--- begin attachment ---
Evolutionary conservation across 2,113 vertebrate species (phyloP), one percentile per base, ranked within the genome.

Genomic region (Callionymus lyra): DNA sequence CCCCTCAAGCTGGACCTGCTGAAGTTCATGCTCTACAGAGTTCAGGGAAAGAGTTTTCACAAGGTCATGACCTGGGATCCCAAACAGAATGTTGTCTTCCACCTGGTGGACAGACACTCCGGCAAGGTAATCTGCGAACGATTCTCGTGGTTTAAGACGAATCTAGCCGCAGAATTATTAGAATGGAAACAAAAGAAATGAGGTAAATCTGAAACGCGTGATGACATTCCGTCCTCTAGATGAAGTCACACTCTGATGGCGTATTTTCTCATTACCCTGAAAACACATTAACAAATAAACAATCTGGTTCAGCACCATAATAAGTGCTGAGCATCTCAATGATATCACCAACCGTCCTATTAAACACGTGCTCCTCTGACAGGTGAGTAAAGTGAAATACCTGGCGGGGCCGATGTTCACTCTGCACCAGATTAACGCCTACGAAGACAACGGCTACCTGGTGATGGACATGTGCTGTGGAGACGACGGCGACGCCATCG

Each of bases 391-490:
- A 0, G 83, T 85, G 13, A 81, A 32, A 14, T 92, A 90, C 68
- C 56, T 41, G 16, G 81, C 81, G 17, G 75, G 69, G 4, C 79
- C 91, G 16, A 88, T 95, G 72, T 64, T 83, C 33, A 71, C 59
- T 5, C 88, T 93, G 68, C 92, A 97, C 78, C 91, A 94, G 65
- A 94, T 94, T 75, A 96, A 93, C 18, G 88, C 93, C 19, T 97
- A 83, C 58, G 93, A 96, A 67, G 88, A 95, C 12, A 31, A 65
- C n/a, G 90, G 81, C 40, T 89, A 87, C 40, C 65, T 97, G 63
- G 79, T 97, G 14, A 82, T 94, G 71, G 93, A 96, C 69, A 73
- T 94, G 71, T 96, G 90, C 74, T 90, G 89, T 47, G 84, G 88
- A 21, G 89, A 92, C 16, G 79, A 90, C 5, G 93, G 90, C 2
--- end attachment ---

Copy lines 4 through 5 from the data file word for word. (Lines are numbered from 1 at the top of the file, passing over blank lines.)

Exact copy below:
- A 0, G 83, T 85, G 13, A 81, A 32, A 14, T 92, A 90, C 68
- C 56, T 41, G 16, G 81, C 81, G 17, G 75, G 69, G 4, C 79